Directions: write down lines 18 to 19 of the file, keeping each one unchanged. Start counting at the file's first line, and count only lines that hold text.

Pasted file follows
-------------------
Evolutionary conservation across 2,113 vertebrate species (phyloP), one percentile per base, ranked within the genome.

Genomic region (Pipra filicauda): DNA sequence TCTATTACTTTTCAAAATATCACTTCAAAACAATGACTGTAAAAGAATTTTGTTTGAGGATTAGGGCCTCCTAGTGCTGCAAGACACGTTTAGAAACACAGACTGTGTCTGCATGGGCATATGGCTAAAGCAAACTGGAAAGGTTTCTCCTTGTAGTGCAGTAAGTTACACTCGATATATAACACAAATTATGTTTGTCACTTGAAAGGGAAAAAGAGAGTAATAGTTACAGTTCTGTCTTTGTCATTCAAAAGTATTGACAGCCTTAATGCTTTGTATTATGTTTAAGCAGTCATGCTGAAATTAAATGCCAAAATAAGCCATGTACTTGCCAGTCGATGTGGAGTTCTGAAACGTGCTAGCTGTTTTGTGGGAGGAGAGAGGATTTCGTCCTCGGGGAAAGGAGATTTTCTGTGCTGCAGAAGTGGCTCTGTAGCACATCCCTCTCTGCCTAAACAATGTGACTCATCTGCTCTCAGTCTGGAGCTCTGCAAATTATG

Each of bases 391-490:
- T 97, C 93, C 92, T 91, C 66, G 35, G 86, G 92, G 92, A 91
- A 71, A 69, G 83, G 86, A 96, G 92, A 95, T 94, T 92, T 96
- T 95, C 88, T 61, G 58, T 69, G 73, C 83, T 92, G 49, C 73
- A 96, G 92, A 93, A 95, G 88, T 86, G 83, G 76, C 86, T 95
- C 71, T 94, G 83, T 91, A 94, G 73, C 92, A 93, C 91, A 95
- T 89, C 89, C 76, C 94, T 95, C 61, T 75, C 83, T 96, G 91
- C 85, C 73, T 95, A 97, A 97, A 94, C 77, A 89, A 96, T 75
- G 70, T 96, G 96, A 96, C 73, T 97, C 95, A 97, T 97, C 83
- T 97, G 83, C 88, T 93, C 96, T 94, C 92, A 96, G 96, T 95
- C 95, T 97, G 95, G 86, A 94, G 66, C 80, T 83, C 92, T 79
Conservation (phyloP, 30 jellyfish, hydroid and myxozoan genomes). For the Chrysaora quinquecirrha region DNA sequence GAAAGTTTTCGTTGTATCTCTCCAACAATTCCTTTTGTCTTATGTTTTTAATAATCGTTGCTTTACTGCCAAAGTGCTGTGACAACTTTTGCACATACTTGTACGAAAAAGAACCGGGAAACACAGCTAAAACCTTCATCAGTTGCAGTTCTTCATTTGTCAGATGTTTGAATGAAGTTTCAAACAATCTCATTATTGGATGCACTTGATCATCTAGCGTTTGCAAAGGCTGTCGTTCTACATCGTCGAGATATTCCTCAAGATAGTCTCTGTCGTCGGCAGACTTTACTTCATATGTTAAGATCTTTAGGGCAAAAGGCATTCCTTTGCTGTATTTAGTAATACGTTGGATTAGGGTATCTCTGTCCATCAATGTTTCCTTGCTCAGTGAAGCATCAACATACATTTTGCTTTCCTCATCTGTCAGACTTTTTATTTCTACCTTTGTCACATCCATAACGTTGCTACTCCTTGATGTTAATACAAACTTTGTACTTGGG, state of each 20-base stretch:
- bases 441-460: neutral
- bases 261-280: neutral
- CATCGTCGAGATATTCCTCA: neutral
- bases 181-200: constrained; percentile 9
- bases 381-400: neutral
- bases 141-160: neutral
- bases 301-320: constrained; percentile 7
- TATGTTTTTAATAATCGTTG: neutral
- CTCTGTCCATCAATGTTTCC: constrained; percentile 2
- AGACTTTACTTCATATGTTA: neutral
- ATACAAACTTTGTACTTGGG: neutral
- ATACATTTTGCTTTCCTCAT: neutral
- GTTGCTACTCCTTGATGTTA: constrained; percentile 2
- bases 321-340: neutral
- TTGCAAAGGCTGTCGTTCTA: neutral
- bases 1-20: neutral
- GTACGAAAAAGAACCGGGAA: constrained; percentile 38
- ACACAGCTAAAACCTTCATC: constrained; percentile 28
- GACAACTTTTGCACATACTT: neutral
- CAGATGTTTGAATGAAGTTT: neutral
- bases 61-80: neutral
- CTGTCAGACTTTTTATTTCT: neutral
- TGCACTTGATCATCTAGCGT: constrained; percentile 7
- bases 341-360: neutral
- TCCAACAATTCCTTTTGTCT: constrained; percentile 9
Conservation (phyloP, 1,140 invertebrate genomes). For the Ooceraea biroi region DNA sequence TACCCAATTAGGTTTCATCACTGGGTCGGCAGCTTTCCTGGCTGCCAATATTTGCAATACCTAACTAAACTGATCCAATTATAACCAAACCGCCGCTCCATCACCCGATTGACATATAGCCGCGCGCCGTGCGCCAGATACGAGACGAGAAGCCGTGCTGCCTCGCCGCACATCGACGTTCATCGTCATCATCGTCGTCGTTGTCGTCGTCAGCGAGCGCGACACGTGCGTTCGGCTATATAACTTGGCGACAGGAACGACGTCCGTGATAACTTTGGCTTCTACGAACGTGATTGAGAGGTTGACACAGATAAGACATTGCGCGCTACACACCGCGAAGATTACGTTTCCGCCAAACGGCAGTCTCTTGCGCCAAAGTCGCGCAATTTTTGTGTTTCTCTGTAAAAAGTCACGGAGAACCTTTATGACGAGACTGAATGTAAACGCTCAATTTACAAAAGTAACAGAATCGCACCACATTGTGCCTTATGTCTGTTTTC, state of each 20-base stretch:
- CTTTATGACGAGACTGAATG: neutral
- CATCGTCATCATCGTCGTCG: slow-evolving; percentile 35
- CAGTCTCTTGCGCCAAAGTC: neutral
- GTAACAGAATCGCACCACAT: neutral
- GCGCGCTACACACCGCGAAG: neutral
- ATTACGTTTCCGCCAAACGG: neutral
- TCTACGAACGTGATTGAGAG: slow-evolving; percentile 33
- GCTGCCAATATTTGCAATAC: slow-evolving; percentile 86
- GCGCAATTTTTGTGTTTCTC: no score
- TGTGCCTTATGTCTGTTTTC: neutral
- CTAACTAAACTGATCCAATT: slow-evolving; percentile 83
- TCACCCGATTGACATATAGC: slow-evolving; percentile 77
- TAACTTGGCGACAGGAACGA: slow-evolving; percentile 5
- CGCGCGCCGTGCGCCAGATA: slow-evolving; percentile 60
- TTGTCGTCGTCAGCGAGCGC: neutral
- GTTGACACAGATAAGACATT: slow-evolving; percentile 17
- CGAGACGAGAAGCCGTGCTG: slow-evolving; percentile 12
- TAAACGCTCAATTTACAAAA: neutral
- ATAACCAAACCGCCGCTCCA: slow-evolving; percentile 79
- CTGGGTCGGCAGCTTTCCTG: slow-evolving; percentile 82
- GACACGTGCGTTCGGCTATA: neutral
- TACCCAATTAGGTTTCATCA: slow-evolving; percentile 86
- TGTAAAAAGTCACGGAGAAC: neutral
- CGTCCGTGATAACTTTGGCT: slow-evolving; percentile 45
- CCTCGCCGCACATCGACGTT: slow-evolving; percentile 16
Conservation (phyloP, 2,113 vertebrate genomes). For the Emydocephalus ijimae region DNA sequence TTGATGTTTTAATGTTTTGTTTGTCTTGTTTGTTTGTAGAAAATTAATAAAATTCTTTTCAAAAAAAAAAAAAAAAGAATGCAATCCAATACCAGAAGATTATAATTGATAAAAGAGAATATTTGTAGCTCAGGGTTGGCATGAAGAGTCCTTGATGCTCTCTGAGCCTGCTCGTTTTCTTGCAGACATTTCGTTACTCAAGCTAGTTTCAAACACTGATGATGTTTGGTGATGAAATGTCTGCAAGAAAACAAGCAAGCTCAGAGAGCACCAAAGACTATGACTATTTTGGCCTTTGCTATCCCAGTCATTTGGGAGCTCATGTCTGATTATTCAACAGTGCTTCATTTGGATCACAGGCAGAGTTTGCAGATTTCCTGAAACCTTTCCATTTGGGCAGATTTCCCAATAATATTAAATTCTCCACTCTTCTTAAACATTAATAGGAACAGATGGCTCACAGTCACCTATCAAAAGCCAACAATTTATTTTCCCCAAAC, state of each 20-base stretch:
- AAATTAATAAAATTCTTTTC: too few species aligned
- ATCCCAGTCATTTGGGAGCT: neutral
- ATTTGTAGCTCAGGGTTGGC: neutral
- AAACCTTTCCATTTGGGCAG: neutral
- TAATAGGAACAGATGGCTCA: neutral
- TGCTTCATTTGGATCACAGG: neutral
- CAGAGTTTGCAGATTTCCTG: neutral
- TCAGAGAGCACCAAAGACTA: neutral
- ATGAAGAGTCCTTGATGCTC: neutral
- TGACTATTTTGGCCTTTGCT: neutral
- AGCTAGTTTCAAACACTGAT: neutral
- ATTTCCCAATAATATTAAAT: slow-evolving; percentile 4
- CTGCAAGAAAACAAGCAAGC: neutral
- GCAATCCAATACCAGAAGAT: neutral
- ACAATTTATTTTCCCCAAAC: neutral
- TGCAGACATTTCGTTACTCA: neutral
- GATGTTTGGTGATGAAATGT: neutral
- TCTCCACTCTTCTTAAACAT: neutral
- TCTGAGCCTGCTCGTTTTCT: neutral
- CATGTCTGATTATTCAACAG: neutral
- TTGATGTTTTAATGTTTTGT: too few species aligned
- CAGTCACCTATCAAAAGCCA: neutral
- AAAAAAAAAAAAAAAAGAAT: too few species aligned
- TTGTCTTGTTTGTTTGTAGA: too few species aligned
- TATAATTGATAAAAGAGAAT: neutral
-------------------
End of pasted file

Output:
- bases 181-200: constrained; percentile 9
- bases 381-400: neutral